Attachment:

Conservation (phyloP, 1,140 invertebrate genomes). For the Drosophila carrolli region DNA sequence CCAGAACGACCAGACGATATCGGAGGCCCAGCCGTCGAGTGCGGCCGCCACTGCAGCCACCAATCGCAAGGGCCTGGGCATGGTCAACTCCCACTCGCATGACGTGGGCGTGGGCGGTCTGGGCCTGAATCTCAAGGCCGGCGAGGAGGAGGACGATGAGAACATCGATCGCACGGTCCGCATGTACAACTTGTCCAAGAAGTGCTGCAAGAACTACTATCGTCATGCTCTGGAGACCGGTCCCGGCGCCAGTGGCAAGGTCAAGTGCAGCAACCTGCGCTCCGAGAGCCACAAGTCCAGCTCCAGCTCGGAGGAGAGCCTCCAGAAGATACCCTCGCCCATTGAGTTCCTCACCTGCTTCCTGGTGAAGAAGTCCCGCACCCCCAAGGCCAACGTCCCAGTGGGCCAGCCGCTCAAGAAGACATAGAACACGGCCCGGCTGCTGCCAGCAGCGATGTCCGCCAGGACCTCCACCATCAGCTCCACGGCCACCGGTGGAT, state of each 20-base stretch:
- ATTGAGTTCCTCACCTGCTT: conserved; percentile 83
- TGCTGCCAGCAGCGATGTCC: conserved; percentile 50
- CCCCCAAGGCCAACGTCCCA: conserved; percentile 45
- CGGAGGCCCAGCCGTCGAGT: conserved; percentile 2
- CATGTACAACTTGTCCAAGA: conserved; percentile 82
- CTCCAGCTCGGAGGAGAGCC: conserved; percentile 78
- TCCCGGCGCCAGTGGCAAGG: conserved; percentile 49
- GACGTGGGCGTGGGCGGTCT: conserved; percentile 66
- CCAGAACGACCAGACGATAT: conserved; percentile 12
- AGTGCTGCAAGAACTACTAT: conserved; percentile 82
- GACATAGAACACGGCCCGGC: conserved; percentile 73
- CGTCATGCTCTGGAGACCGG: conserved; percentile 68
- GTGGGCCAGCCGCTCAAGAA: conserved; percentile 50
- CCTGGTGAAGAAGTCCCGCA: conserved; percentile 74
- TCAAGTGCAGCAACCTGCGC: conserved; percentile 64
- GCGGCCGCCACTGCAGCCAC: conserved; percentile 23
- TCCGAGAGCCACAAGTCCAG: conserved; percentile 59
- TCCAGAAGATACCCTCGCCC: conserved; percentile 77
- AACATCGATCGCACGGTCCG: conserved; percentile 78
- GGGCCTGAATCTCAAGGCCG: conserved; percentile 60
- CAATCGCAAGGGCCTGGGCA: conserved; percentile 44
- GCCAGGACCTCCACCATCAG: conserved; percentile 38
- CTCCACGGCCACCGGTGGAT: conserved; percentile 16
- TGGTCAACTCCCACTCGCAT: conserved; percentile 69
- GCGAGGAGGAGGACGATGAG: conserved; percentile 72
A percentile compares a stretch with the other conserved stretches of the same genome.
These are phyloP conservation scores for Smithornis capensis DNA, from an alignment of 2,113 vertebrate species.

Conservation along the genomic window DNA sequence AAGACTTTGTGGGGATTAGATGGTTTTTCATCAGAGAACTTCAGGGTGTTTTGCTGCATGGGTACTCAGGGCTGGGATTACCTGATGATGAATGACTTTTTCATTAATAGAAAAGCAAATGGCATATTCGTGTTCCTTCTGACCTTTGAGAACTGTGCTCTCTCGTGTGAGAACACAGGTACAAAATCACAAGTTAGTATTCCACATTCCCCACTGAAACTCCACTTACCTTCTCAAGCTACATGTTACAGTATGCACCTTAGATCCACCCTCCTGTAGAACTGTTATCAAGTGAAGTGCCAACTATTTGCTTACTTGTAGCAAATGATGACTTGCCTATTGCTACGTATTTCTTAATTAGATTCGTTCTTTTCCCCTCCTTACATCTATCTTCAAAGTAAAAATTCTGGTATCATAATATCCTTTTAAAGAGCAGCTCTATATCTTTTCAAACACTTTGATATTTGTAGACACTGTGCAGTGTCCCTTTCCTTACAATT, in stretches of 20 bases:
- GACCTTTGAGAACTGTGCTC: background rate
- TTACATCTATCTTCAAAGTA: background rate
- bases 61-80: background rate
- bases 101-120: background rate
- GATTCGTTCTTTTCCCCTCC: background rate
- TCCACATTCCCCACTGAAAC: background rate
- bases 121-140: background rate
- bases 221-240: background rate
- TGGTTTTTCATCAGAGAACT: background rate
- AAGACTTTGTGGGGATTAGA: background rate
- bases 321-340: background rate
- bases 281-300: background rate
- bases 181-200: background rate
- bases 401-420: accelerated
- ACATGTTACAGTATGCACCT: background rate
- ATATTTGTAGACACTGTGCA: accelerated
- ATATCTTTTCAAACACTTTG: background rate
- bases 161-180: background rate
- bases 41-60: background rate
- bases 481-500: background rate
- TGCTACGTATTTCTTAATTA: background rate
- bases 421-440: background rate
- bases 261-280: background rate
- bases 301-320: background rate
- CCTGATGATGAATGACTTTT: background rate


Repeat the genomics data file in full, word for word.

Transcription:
Conservation (phyloP, 1,140 invertebrate genomes). For the Drosophila carrolli region DNA sequence CCAGAACGACCAGACGATATCGGAGGCCCAGCCGTCGAGTGCGGCCGCCACTGCAGCCACCAATCGCAAGGGCCTGGGCATGGTCAACTCCCACTCGCATGACGTGGGCGTGGGCGGTCTGGGCCTGAATCTCAAGGCCGGCGAGGAGGAGGACGATGAGAACATCGATCGCACGGTCCGCATGTACAACTTGTCCAAGAAGTGCTGCAAGAACTACTATCGTCATGCTCTGGAGACCGGTCCCGGCGCCAGTGGCAAGGTCAAGTGCAGCAACCTGCGCTCCGAGAGCCACAAGTCCAGCTCCAGCTCGGAGGAGAGCCTCCAGAAGATACCCTCGCCCATTGAGTTCCTCACCTGCTTCCTGGTGAAGAAGTCCCGCACCCCCAAGGCCAACGTCCCAGTGGGCCAGCCGCTCAAGAAGACATAGAACACGGCCCGGCTGCTGCCAGCAGCGATGTCCGCCAGGACCTCCACCATCAGCTCCACGGCCACCGGTGGAT, state of each 20-base stretch:
- ATTGAGTTCCTCACCTGCTT: conserved; percentile 83
- TGCTGCCAGCAGCGATGTCC: conserved; percentile 50
- CCCCCAAGGCCAACGTCCCA: conserved; percentile 45
- CGGAGGCCCAGCCGTCGAGT: conserved; percentile 2
- CATGTACAACTTGTCCAAGA: conserved; percentile 82
- CTCCAGCTCGGAGGAGAGCC: conserved; percentile 78
- TCCCGGCGCCAGTGGCAAGG: conserved; percentile 49
- GACGTGGGCGTGGGCGGTCT: conserved; percentile 66
- CCAGAACGACCAGACGATAT: conserved; percentile 12
- AGTGCTGCAAGAACTACTAT: conserved; percentile 82
- GACATAGAACACGGCCCGGC: conserved; percentile 73
- CGTCATGCTCTGGAGACCGG: conserved; percentile 68
- GTGGGCCAGCCGCTCAAGAA: conserved; percentile 50
- CCTGGTGAAGAAGTCCCGCA: conserved; percentile 74
- TCAAGTGCAGCAACCTGCGC: conserved; percentile 64
- GCGGCCGCCACTGCAGCCAC: conserved; percentile 23
- TCCGAGAGCCACAAGTCCAG: conserved; percentile 59
- TCCAGAAGATACCCTCGCCC: conserved; percentile 77
- AACATCGATCGCACGGTCCG: conserved; percentile 78
- GGGCCTGAATCTCAAGGCCG: conserved; percentile 60
- CAATCGCAAGGGCCTGGGCA: conserved; percentile 44
- GCCAGGACCTCCACCATCAG: conserved; percentile 38
- CTCCACGGCCACCGGTGGAT: conserved; percentile 16
- TGGTCAACTCCCACTCGCAT: conserved; percentile 69
- GCGAGGAGGAGGACGATGAG: conserved; percentile 72
A percentile compares a stretch with the other conserved stretches of the same genome.
These are phyloP conservation scores for Smithornis capensis DNA, from an alignment of 2,113 vertebrate species.

Conservation along the genomic window DNA sequence AAGACTTTGTGGGGATTAGATGGTTTTTCATCAGAGAACTTCAGGGTGTTTTGCTGCATGGGTACTCAGGGCTGGGATTACCTGATGATGAATGACTTTTTCATTAATAGAAAAGCAAATGGCATATTCGTGTTCCTTCTGACCTTTGAGAACTGTGCTCTCTCGTGTGAGAACACAGGTACAAAATCACAAGTTAGTATTCCACATTCCCCACTGAAACTCCACTTACCTTCTCAAGCTACATGTTACAGTATGCACCTTAGATCCACCCTCCTGTAGAACTGTTATCAAGTGAAGTGCCAACTATTTGCTTACTTGTAGCAAATGATGACTTGCCTATTGCTACGTATTTCTTAATTAGATTCGTTCTTTTCCCCTCCTTACATCTATCTTCAAAGTAAAAATTCTGGTATCATAATATCCTTTTAAAGAGCAGCTCTATATCTTTTCAAACACTTTGATATTTGTAGACACTGTGCAGTGTCCCTTTCCTTACAATT, in stretches of 20 bases:
- GACCTTTGAGAACTGTGCTC: background rate
- TTACATCTATCTTCAAAGTA: background rate
- bases 61-80: background rate
- bases 101-120: background rate
- GATTCGTTCTTTTCCCCTCC: background rate
- TCCACATTCCCCACTGAAAC: background rate
- bases 121-140: background rate
- bases 221-240: background rate
- TGGTTTTTCATCAGAGAACT: background rate
- AAGACTTTGTGGGGATTAGA: background rate
- bases 321-340: background rate
- bases 281-300: background rate
- bases 181-200: background rate
- bases 401-420: accelerated
- ACATGTTACAGTATGCACCT: background rate
- ATATTTGTAGACACTGTGCA: accelerated
- ATATCTTTTCAAACACTTTG: background rate
- bases 161-180: background rate
- bases 41-60: background rate
- bases 481-500: background rate
- TGCTACGTATTTCTTAATTA: background rate
- bases 421-440: background rate
- bases 261-280: background rate
- bases 301-320: background rate
- CCTGATGATGAATGACTTTT: background rate